Turner needs to do a better job with bending his knees consistently.  Too often, he ends up playing tall and with a narrow base.  Opponents are able to catch him under his pads and with virtually no anchor and drive him back into the pocket.  He will have problems with opponents who can transition from speed to power for the same reason.

When Turner bends and demonstrates the ability to bend at the ankle well, he is not only able to slide effectively, but he handles power extremely well and becomes virtually immovable with the potential to crumple his opponent.  He clearly has the ability to do it, but the vast majority of the time, he is playing too high.  In the game against Kansas State, he was remarkably consistent with playing low, so one has to wonder if it is an effort question and perhaps he works harder when he knows he is going to need it as opposed to doing it all the time.

Turner does an excellent job of using a power step to cut off opponents from trying to go inside of him and it almost looks he is opening the door for opponents to try so he can shut them down in the process.  He sees it and adjusts extremely well and has a great punch that allows him to smash the opponent into the guard next to him or just put them on the ground.

Another area that needs to improve with Turner is how he operates in space.  When he is not blocking someone, he does not do a good job of looking for threats or seeing if he can help a teammate.  It is unusually mechanical how he keeps his eyes straight ahead of him, like someone taught him to do it that way.  The result is unfortunately that he will end up being the only guy not blocking anyone at times with nothing to do when there are opportunities to slide and pick up an opponent or help out a teammate to finish a block.

There are a lot of tools that could allow Turner to be extremely successful as a pass blocker but he needs reps and coaching.  If he can improve his knee bend and operate more effectively in space, he really becomes an asset for a team.


Turner does a pretty good job with his hands.  Occasionally, he will get too far inside and allow opponents to fall off, but that is usually a case when he is blocking an opponent from the side.  However, some of that is because he put himself in bad position and pursued the play from a bad spot, which is something he needs to work to eliminate.  Turner does show a good punch that can jolt opponents.


Turner’s feet are pretty good in terms of how well he can move and mirror.  He can work to improve some of the angles he takes to blocks to make it easier on him or land blocks effectively in space.

The larger issue for Turner is his knee bend and how often he bends at the ankle.  He can do it; he has shown he has the ability to do it.  He needs to make it just how he operates every play as opposed to inconsistently.  If he does that, his feet and his range to slide in pass protection should get better because he can cover more ground while staying more balanced.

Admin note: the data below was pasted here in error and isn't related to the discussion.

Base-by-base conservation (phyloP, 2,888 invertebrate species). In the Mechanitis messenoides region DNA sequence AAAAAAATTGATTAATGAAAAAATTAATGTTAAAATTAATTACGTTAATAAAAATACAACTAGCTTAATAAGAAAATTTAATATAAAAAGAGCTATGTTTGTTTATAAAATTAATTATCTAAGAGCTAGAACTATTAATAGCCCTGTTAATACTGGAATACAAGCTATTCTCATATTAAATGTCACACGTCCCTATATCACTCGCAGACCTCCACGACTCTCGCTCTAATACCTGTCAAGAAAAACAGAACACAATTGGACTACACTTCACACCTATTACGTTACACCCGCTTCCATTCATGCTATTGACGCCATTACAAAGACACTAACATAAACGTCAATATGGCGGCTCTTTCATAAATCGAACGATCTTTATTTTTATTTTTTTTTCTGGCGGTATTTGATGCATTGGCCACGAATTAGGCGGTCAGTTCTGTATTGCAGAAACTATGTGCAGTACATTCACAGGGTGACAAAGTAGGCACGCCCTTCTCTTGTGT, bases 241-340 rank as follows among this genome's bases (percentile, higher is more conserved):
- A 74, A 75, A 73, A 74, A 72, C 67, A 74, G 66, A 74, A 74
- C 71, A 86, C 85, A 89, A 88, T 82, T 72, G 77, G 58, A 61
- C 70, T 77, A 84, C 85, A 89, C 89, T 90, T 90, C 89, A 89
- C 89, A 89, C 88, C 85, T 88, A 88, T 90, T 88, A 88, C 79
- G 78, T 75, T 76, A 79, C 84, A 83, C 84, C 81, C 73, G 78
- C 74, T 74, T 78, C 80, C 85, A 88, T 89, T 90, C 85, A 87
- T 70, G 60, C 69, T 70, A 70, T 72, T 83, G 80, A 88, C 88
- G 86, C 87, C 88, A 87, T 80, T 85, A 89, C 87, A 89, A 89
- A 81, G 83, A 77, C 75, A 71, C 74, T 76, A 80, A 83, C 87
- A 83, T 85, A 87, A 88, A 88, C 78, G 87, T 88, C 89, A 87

System Fit

Turner is perhaps more fitted to play in a power scheme, but he can play in virtually any scheme with work.  The key with Turner is going to a team that can coach him to eliminate some of his bad habits and continue to work and improve his technique.  If he takes coaching and develops, he could be a nice swing tackle with the potential to start down the road.  In many ways, Turner is almost an ideal developmental player because of his natural size, strength and athletic ability.  He just needs to work to put it altogether and do it consistently.

NFL Comparison

Turner’s game is somewhat similar to that of Bruce Campbell of the Carolina Panthers.  Campbell came out of Maryland as an incredibly impressive physical athlete and was one of the biggest stories from the Combine that year just because of how good he looked as a player.  Nevertheless, like with Turner, Campbell has technical issues that needed to be addressed.  Turner could have a similar path but may ultimately find himself developing into a starter long term if he can address his issues.

Draft Projection

Turner’s physical potential is impressive and has the tools to be a starting tackle in the NFL.  In addition to the size and quickness he has, Turner has a nice mean streak for the game.  The key with him is continuing to develop to eliminate some bad habits and get more consistent with good technique.  He could be a player who gets some buzz if he gets invited to a postseason All-Star game and shows well, but he still seems to be a developmental player.  Turner projects as a third day prospect and in many ways, is the ideal project tackle that could play on either side of the line if he can get more consistent.

Some of the film used in this scouting breakdown was provided by the good folks at draftbreakdown.com